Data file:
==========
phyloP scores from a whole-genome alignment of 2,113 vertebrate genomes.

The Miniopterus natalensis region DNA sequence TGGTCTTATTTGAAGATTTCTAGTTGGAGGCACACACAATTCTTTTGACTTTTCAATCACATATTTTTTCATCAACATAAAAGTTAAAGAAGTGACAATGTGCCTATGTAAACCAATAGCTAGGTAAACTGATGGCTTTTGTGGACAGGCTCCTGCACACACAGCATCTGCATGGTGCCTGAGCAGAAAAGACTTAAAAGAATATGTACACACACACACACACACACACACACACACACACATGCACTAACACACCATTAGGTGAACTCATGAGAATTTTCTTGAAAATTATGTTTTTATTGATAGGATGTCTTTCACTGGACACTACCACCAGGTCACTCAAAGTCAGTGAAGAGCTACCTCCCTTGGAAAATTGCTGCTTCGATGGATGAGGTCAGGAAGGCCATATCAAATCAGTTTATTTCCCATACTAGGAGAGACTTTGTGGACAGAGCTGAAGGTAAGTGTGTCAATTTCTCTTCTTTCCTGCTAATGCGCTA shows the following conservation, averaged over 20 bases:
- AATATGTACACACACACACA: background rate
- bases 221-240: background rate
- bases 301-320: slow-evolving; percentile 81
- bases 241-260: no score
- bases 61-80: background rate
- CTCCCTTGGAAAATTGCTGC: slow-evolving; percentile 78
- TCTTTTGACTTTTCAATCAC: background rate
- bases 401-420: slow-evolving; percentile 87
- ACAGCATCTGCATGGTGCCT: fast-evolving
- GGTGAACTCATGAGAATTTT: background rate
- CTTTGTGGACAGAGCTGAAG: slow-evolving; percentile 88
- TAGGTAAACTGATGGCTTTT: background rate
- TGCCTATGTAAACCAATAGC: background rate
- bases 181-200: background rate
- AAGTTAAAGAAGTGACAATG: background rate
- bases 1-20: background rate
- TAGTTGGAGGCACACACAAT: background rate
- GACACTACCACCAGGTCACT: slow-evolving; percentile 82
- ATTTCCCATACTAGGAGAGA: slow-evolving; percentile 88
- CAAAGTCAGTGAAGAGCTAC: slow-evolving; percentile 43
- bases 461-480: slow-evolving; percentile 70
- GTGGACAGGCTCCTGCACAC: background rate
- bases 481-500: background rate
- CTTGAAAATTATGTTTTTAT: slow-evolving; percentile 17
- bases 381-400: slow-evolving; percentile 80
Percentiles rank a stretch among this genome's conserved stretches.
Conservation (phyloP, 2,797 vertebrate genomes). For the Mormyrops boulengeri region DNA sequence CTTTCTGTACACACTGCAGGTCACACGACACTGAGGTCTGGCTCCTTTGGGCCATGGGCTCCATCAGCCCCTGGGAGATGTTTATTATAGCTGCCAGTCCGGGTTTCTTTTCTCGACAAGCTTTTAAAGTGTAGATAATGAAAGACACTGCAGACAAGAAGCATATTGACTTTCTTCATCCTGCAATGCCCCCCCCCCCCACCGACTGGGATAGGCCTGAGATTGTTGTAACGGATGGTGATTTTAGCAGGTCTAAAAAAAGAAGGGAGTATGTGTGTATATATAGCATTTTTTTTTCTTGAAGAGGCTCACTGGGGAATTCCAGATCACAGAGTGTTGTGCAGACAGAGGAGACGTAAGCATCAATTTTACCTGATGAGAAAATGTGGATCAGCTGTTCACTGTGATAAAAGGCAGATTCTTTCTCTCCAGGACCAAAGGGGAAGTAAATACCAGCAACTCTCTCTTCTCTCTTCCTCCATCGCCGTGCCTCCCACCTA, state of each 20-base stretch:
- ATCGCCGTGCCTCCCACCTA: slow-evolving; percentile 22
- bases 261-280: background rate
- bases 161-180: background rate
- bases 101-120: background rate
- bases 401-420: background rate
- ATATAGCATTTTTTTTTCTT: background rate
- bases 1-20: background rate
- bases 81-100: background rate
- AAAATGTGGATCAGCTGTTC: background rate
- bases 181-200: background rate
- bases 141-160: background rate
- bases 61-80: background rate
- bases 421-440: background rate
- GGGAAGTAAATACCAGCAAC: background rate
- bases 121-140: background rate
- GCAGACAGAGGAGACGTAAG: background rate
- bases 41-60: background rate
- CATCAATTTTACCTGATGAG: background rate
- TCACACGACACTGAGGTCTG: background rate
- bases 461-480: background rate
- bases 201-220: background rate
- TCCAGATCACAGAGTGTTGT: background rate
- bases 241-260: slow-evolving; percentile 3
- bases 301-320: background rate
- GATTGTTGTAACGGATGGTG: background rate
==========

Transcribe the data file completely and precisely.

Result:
phyloP scores from a whole-genome alignment of 2,113 vertebrate genomes.

The Miniopterus natalensis region DNA sequence TGGTCTTATTTGAAGATTTCTAGTTGGAGGCACACACAATTCTTTTGACTTTTCAATCACATATTTTTTCATCAACATAAAAGTTAAAGAAGTGACAATGTGCCTATGTAAACCAATAGCTAGGTAAACTGATGGCTTTTGTGGACAGGCTCCTGCACACACAGCATCTGCATGGTGCCTGAGCAGAAAAGACTTAAAAGAATATGTACACACACACACACACACACACACACACACACACATGCACTAACACACCATTAGGTGAACTCATGAGAATTTTCTTGAAAATTATGTTTTTATTGATAGGATGTCTTTCACTGGACACTACCACCAGGTCACTCAAAGTCAGTGAAGAGCTACCTCCCTTGGAAAATTGCTGCTTCGATGGATGAGGTCAGGAAGGCCATATCAAATCAGTTTATTTCCCATACTAGGAGAGACTTTGTGGACAGAGCTGAAGGTAAGTGTGTCAATTTCTCTTCTTTCCTGCTAATGCGCTA shows the following conservation, averaged over 20 bases:
- AATATGTACACACACACACA: background rate
- bases 221-240: background rate
- bases 301-320: slow-evolving; percentile 81
- bases 241-260: no score
- bases 61-80: background rate
- CTCCCTTGGAAAATTGCTGC: slow-evolving; percentile 78
- TCTTTTGACTTTTCAATCAC: background rate
- bases 401-420: slow-evolving; percentile 87
- ACAGCATCTGCATGGTGCCT: fast-evolving
- GGTGAACTCATGAGAATTTT: background rate
- CTTTGTGGACAGAGCTGAAG: slow-evolving; percentile 88
- TAGGTAAACTGATGGCTTTT: background rate
- TGCCTATGTAAACCAATAGC: background rate
- bases 181-200: background rate
- AAGTTAAAGAAGTGACAATG: background rate
- bases 1-20: background rate
- TAGTTGGAGGCACACACAAT: background rate
- GACACTACCACCAGGTCACT: slow-evolving; percentile 82
- ATTTCCCATACTAGGAGAGA: slow-evolving; percentile 88
- CAAAGTCAGTGAAGAGCTAC: slow-evolving; percentile 43
- bases 461-480: slow-evolving; percentile 70
- GTGGACAGGCTCCTGCACAC: background rate
- bases 481-500: background rate
- CTTGAAAATTATGTTTTTAT: slow-evolving; percentile 17
- bases 381-400: slow-evolving; percentile 80
Percentiles rank a stretch among this genome's conserved stretches.
Conservation (phyloP, 2,797 vertebrate genomes). For the Mormyrops boulengeri region DNA sequence CTTTCTGTACACACTGCAGGTCACACGACACTGAGGTCTGGCTCCTTTGGGCCATGGGCTCCATCAGCCCCTGGGAGATGTTTATTATAGCTGCCAGTCCGGGTTTCTTTTCTCGACAAGCTTTTAAAGTGTAGATAATGAAAGACACTGCAGACAAGAAGCATATTGACTTTCTTCATCCTGCAATGCCCCCCCCCCCCACCGACTGGGATAGGCCTGAGATTGTTGTAACGGATGGTGATTTTAGCAGGTCTAAAAAAAGAAGGGAGTATGTGTGTATATATAGCATTTTTTTTTCTTGAAGAGGCTCACTGGGGAATTCCAGATCACAGAGTGTTGTGCAGACAGAGGAGACGTAAGCATCAATTTTACCTGATGAGAAAATGTGGATCAGCTGTTCACTGTGATAAAAGGCAGATTCTTTCTCTCCAGGACCAAAGGGGAAGTAAATACCAGCAACTCTCTCTTCTCTCTTCCTCCATCGCCGTGCCTCCCACCTA, state of each 20-base stretch:
- ATCGCCGTGCCTCCCACCTA: slow-evolving; percentile 22
- bases 261-280: background rate
- bases 161-180: background rate
- bases 101-120: background rate
- bases 401-420: background rate
- ATATAGCATTTTTTTTTCTT: background rate
- bases 1-20: background rate
- bases 81-100: background rate
- AAAATGTGGATCAGCTGTTC: background rate
- bases 181-200: background rate
- bases 141-160: background rate
- bases 61-80: background rate
- bases 421-440: background rate
- GGGAAGTAAATACCAGCAAC: background rate
- bases 121-140: background rate
- GCAGACAGAGGAGACGTAAG: background rate
- bases 41-60: background rate
- CATCAATTTTACCTGATGAG: background rate
- TCACACGACACTGAGGTCTG: background rate
- bases 461-480: background rate
- bases 201-220: background rate
- TCCAGATCACAGAGTGTTGT: background rate
- bases 241-260: slow-evolving; percentile 3
- bases 301-320: background rate
- GATTGTTGTAACGGATGGTG: background rate